The fourth annual 36ONE MTB Challenge will take place in Oudtshoorn from 17-19 April and boasts more than a 50% increase in entries over last year as more mountain bikers seek new challenges and are drawn to the country’s premier ultra-endurance race.
The single-stage 361-kilometre race through the Karoo is longer than the cumulative distance of most of South Africa’s popular three-day mountain bike stage races, with a total ascent of 5250 metres, making it one of the longest, toughest single-stage races in the country.
Adding to the challenge is that it starts on the Friday evening, which requires the competitors to pedal through the night and into the following day in an effort to beat the 36.1-hour cut-off. That most of the route is on gravel roads and jeep track removes the need for high skill levels, but calls for exceptional stamina and mental focus.
Over 500 riders have entered the 2015 edition with half of those in the Solo category and the rest entered in the Half (180.5km) and Relay divisions.
“Some riders are returning this year for the fourth time, but have only been able to earn one finisher medal,” said Carel Herholdt of Dryland Event Management, the co-owners and organisers of the event. “That just confirms that the 36ONE MTB Challenge is a significant feat to complete and probably why it’s now starting to grow so fast.
“South Africans are drawn to difficult endurance sports events and with mountain biking having grown as big as it has, many are adding new events to their to-do lists; events that challenge them in a different way in different conditions, which is exactly what the 36ONE MTB Challenge does,” added Herholdt.
Back to defend his title is Dutch endurance racing specialist, Jean Biermans, who set a new record of 14 hours, 15 minutes and 26 seconds with his dominant victory last year. But he will be up against a much stronger field this year.
Former professional racer and winner of the two-man relay category last year, Charles Keey, will line up in the Solo category in an effort to claim the coveted title. Another prominent name entered in the Solo category is 2012 London Olympic rowing gold medallist, Matt Brittain.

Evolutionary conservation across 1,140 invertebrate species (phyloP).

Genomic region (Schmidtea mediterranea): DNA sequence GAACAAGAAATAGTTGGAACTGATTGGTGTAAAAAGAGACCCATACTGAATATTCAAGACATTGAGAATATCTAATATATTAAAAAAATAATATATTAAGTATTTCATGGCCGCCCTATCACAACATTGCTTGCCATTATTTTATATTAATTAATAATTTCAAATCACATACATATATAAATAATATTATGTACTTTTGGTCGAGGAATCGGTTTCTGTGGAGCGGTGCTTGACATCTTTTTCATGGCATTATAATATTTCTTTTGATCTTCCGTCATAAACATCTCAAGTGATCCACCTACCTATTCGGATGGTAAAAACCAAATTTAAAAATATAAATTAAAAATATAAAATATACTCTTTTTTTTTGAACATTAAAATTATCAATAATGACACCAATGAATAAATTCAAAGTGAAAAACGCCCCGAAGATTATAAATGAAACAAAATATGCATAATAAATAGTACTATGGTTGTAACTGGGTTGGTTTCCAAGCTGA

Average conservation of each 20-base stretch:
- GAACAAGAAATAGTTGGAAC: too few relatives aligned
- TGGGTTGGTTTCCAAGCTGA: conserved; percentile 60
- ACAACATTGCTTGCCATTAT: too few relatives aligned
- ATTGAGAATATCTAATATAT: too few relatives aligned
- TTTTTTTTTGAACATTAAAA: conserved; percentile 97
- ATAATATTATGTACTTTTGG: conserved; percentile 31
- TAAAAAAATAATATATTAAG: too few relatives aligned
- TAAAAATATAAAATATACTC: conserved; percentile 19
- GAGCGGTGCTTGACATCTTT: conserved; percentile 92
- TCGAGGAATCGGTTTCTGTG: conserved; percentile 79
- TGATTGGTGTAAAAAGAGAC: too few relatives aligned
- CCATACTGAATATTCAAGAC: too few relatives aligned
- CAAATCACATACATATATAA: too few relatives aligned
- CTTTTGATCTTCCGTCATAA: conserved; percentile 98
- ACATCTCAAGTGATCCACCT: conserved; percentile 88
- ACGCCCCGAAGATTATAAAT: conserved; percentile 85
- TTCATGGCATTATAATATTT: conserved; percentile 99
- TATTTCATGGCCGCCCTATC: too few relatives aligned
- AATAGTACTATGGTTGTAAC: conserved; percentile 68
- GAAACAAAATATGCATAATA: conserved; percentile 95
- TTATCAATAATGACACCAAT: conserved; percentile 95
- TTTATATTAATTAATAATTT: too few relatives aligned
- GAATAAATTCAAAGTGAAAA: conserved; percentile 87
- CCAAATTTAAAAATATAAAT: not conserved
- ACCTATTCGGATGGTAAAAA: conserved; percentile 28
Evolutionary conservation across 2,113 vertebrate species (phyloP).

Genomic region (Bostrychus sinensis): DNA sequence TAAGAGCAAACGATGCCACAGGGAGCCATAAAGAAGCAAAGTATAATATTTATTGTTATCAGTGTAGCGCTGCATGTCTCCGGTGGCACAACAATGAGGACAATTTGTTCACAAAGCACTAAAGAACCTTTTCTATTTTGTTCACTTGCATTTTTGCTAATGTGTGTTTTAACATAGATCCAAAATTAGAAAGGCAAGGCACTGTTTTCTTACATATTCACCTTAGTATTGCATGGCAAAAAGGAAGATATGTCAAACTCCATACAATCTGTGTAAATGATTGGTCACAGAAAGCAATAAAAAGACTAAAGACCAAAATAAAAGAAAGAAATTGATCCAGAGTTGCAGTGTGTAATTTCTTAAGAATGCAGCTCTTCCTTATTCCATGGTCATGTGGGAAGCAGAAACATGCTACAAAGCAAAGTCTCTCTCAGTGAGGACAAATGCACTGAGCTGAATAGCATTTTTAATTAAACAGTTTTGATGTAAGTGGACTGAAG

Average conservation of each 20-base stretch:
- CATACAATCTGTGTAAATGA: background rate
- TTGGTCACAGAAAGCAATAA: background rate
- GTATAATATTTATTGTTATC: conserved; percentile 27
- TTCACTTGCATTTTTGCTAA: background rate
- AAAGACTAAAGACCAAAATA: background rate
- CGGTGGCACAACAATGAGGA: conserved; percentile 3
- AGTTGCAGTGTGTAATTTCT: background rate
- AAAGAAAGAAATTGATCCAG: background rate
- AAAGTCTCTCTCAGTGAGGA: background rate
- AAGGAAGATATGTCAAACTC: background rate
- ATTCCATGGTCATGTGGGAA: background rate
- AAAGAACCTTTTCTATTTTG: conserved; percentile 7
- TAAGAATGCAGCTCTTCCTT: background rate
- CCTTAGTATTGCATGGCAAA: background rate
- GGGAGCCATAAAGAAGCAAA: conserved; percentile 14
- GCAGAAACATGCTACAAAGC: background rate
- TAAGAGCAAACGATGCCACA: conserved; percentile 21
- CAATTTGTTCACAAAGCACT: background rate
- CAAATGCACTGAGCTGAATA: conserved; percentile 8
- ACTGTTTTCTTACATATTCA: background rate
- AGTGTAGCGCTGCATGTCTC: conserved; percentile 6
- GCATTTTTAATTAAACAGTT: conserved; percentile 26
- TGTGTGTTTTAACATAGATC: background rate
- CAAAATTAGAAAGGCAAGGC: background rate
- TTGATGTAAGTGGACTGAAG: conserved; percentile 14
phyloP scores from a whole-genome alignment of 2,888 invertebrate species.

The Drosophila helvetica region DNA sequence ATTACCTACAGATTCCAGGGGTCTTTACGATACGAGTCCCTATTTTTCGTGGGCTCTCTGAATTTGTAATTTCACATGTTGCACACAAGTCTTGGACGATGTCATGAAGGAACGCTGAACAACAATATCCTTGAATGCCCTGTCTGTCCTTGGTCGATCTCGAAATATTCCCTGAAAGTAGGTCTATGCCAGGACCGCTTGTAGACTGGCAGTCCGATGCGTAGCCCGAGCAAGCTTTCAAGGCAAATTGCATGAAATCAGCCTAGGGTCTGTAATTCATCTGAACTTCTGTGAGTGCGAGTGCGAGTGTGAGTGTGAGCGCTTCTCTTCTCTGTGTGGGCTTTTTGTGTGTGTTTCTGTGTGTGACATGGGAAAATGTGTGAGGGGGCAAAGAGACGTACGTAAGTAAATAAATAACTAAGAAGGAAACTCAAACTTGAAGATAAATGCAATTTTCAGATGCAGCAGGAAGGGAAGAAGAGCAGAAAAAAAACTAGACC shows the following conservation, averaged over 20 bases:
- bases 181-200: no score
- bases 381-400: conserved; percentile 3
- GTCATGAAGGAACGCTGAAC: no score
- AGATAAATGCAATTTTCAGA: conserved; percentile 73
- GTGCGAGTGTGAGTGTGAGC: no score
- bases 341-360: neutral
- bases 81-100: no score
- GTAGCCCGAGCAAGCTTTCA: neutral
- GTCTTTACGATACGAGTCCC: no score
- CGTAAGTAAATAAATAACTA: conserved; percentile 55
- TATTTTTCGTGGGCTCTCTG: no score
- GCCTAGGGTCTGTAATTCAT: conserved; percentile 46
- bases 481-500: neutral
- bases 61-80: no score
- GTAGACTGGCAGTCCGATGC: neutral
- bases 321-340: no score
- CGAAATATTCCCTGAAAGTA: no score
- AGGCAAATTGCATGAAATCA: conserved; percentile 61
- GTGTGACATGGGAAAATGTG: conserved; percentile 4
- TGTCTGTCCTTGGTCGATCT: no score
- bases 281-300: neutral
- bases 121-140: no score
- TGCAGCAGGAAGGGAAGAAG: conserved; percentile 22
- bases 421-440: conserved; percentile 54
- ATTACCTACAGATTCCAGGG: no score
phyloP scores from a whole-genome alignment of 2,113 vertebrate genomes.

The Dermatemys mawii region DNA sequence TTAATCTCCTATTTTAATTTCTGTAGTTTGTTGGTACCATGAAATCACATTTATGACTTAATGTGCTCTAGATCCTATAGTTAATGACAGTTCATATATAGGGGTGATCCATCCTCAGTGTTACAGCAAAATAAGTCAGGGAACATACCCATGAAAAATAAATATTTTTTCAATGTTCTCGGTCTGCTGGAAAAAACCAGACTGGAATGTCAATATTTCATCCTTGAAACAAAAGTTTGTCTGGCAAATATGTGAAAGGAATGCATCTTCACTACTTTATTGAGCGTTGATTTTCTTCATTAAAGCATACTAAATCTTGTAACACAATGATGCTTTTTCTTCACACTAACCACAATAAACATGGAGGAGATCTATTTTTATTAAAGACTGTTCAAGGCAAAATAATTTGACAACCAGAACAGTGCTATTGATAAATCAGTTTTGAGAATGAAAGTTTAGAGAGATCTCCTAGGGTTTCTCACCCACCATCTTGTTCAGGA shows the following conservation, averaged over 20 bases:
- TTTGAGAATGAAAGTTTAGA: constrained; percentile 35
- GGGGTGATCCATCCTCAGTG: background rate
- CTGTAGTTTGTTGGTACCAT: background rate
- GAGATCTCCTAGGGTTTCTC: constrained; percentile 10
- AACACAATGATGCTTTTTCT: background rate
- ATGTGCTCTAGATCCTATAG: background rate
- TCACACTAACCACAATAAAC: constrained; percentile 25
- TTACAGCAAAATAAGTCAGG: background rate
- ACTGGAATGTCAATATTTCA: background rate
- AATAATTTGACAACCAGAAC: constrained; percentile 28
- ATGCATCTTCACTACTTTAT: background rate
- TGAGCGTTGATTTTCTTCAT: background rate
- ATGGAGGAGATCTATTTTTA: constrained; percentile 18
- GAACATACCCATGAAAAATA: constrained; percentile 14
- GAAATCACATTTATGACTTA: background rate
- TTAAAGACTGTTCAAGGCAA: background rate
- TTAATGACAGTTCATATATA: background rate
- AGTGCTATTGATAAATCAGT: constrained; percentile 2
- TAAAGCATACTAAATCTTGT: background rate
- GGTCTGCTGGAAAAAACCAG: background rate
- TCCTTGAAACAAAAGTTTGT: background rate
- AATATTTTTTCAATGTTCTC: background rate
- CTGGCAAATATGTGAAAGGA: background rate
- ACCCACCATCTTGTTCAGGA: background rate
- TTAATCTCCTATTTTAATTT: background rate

Since retiring from competitive rowing last year, Brittain has become a committed mountain bike racer, having completed the recent Absa Cape Epic with a top-50 finish and is a regular top-10 finisher in most events he enters.
At total of 30 women have entered, up from 15 last year. Nineteen of them will compete in the Solo division, while the other 11 are in the Solo category for the Half-distance event.
There are also team and relay sub-events for those not up to the distance of the Solo challenge. The relay permits two-rider and four-rider teams to cover the full 361km distance or a two-rider team for the 180.5km half-distance race.
With detailed route markings and 10 well-stocked refreshment points that are accessible to the public, The 36ONE MTB Challenge is geared to being a race, not a survival test.
“We want the competitors to be able to focus fully on pedalling and not have to worry about their nutrition. We pride ourselves in the quality and quantity of nourishment we offer at the refreshment stations. Being mountain bikers ourselves, we understand the importance of consistent energy, especially in an ultra-endurance race like this,” said Herholdt.
For more information on The 36ONE MTB Challenge, visit www.the36one.co.za. For regular updates before, during and after the race, like the Facebook page: The 36ONE MTB Challenge and follow @The36ONE on twitter.